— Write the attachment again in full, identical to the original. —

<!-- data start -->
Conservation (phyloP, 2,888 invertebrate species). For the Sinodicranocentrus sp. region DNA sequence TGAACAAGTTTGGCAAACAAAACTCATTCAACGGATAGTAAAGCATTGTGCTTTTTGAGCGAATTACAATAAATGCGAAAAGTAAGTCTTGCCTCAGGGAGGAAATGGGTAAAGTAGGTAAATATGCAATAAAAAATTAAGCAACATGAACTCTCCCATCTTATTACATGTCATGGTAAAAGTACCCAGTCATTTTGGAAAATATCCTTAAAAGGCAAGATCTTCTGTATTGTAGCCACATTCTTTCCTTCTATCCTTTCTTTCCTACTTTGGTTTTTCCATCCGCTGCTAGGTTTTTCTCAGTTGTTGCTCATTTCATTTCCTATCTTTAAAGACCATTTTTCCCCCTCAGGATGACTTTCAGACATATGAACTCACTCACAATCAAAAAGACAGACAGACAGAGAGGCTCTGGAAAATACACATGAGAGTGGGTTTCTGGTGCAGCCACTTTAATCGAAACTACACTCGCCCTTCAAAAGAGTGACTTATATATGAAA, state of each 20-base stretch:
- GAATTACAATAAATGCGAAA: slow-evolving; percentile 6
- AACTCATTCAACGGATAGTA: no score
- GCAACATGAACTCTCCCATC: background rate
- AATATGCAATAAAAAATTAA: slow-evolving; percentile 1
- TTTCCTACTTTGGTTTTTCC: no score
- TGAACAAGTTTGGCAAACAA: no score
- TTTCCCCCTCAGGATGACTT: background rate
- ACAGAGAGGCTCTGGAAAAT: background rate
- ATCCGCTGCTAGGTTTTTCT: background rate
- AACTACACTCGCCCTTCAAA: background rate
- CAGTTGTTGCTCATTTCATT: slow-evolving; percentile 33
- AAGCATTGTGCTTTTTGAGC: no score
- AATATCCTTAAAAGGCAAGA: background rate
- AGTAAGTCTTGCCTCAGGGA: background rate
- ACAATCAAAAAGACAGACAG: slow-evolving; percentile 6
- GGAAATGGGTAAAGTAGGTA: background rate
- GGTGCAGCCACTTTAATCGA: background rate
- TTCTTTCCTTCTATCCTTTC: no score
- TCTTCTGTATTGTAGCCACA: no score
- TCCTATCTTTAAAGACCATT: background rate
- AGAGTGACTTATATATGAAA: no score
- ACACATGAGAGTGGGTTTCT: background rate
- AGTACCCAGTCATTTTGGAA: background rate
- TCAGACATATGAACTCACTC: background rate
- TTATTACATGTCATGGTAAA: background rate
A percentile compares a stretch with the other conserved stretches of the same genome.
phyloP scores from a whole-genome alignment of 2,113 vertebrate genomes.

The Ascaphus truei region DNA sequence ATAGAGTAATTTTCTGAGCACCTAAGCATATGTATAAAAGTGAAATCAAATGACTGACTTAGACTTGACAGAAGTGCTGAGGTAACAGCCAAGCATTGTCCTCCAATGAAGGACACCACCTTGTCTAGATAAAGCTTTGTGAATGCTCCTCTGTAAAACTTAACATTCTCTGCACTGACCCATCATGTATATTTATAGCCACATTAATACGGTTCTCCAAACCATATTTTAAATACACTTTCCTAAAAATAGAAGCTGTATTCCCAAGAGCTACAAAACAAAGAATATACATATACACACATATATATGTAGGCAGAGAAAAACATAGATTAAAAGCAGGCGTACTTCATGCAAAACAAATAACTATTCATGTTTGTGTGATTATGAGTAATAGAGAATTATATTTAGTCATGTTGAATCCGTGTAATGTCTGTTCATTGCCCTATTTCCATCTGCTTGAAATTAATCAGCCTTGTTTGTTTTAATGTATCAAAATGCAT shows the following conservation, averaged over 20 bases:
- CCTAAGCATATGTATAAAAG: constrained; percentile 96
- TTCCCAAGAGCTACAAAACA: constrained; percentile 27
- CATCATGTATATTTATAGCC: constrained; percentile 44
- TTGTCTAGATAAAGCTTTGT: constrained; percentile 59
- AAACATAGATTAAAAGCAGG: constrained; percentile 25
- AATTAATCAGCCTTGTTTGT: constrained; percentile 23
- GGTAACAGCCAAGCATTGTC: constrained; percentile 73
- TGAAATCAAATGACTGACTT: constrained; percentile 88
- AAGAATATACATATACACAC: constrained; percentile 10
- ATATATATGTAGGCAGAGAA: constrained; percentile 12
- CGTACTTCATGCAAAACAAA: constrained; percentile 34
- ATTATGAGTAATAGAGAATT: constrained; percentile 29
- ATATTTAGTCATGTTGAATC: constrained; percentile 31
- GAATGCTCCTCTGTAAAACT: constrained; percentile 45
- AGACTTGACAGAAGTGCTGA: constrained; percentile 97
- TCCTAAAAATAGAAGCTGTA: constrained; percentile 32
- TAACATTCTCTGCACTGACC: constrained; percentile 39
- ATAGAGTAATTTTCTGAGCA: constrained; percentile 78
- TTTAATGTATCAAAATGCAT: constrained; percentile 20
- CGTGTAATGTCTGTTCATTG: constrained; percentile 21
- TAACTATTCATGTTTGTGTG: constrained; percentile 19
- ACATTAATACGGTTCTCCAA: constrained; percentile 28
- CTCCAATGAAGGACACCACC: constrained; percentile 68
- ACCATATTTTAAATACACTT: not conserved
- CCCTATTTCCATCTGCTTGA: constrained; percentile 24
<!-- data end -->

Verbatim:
Conservation (phyloP, 2,888 invertebrate species). For the Sinodicranocentrus sp. region DNA sequence TGAACAAGTTTGGCAAACAAAACTCATTCAACGGATAGTAAAGCATTGTGCTTTTTGAGCGAATTACAATAAATGCGAAAAGTAAGTCTTGCCTCAGGGAGGAAATGGGTAAAGTAGGTAAATATGCAATAAAAAATTAAGCAACATGAACTCTCCCATCTTATTACATGTCATGGTAAAAGTACCCAGTCATTTTGGAAAATATCCTTAAAAGGCAAGATCTTCTGTATTGTAGCCACATTCTTTCCTTCTATCCTTTCTTTCCTACTTTGGTTTTTCCATCCGCTGCTAGGTTTTTCTCAGTTGTTGCTCATTTCATTTCCTATCTTTAAAGACCATTTTTCCCCCTCAGGATGACTTTCAGACATATGAACTCACTCACAATCAAAAAGACAGACAGACAGAGAGGCTCTGGAAAATACACATGAGAGTGGGTTTCTGGTGCAGCCACTTTAATCGAAACTACACTCGCCCTTCAAAAGAGTGACTTATATATGAAA, state of each 20-base stretch:
- GAATTACAATAAATGCGAAA: slow-evolving; percentile 6
- AACTCATTCAACGGATAGTA: no score
- GCAACATGAACTCTCCCATC: background rate
- AATATGCAATAAAAAATTAA: slow-evolving; percentile 1
- TTTCCTACTTTGGTTTTTCC: no score
- TGAACAAGTTTGGCAAACAA: no score
- TTTCCCCCTCAGGATGACTT: background rate
- ACAGAGAGGCTCTGGAAAAT: background rate
- ATCCGCTGCTAGGTTTTTCT: background rate
- AACTACACTCGCCCTTCAAA: background rate
- CAGTTGTTGCTCATTTCATT: slow-evolving; percentile 33
- AAGCATTGTGCTTTTTGAGC: no score
- AATATCCTTAAAAGGCAAGA: background rate
- AGTAAGTCTTGCCTCAGGGA: background rate
- ACAATCAAAAAGACAGACAG: slow-evolving; percentile 6
- GGAAATGGGTAAAGTAGGTA: background rate
- GGTGCAGCCACTTTAATCGA: background rate
- TTCTTTCCTTCTATCCTTTC: no score
- TCTTCTGTATTGTAGCCACA: no score
- TCCTATCTTTAAAGACCATT: background rate
- AGAGTGACTTATATATGAAA: no score
- ACACATGAGAGTGGGTTTCT: background rate
- AGTACCCAGTCATTTTGGAA: background rate
- TCAGACATATGAACTCACTC: background rate
- TTATTACATGTCATGGTAAA: background rate
A percentile compares a stretch with the other conserved stretches of the same genome.
phyloP scores from a whole-genome alignment of 2,113 vertebrate genomes.

The Ascaphus truei region DNA sequence ATAGAGTAATTTTCTGAGCACCTAAGCATATGTATAAAAGTGAAATCAAATGACTGACTTAGACTTGACAGAAGTGCTGAGGTAACAGCCAAGCATTGTCCTCCAATGAAGGACACCACCTTGTCTAGATAAAGCTTTGTGAATGCTCCTCTGTAAAACTTAACATTCTCTGCACTGACCCATCATGTATATTTATAGCCACATTAATACGGTTCTCCAAACCATATTTTAAATACACTTTCCTAAAAATAGAAGCTGTATTCCCAAGAGCTACAAAACAAAGAATATACATATACACACATATATATGTAGGCAGAGAAAAACATAGATTAAAAGCAGGCGTACTTCATGCAAAACAAATAACTATTCATGTTTGTGTGATTATGAGTAATAGAGAATTATATTTAGTCATGTTGAATCCGTGTAATGTCTGTTCATTGCCCTATTTCCATCTGCTTGAAATTAATCAGCCTTGTTTGTTTTAATGTATCAAAATGCAT shows the following conservation, averaged over 20 bases:
- CCTAAGCATATGTATAAAAG: constrained; percentile 96
- TTCCCAAGAGCTACAAAACA: constrained; percentile 27
- CATCATGTATATTTATAGCC: constrained; percentile 44
- TTGTCTAGATAAAGCTTTGT: constrained; percentile 59
- AAACATAGATTAAAAGCAGG: constrained; percentile 25
- AATTAATCAGCCTTGTTTGT: constrained; percentile 23
- GGTAACAGCCAAGCATTGTC: constrained; percentile 73
- TGAAATCAAATGACTGACTT: constrained; percentile 88
- AAGAATATACATATACACAC: constrained; percentile 10
- ATATATATGTAGGCAGAGAA: constrained; percentile 12
- CGTACTTCATGCAAAACAAA: constrained; percentile 34
- ATTATGAGTAATAGAGAATT: constrained; percentile 29
- ATATTTAGTCATGTTGAATC: constrained; percentile 31
- GAATGCTCCTCTGTAAAACT: constrained; percentile 45
- AGACTTGACAGAAGTGCTGA: constrained; percentile 97
- TCCTAAAAATAGAAGCTGTA: constrained; percentile 32
- TAACATTCTCTGCACTGACC: constrained; percentile 39
- ATAGAGTAATTTTCTGAGCA: constrained; percentile 78
- TTTAATGTATCAAAATGCAT: constrained; percentile 20
- CGTGTAATGTCTGTTCATTG: constrained; percentile 21
- TAACTATTCATGTTTGTGTG: constrained; percentile 19
- ACATTAATACGGTTCTCCAA: constrained; percentile 28
- CTCCAATGAAGGACACCACC: constrained; percentile 68
- ACCATATTTTAAATACACTT: not conserved
- CCCTATTTCCATCTGCTTGA: constrained; percentile 24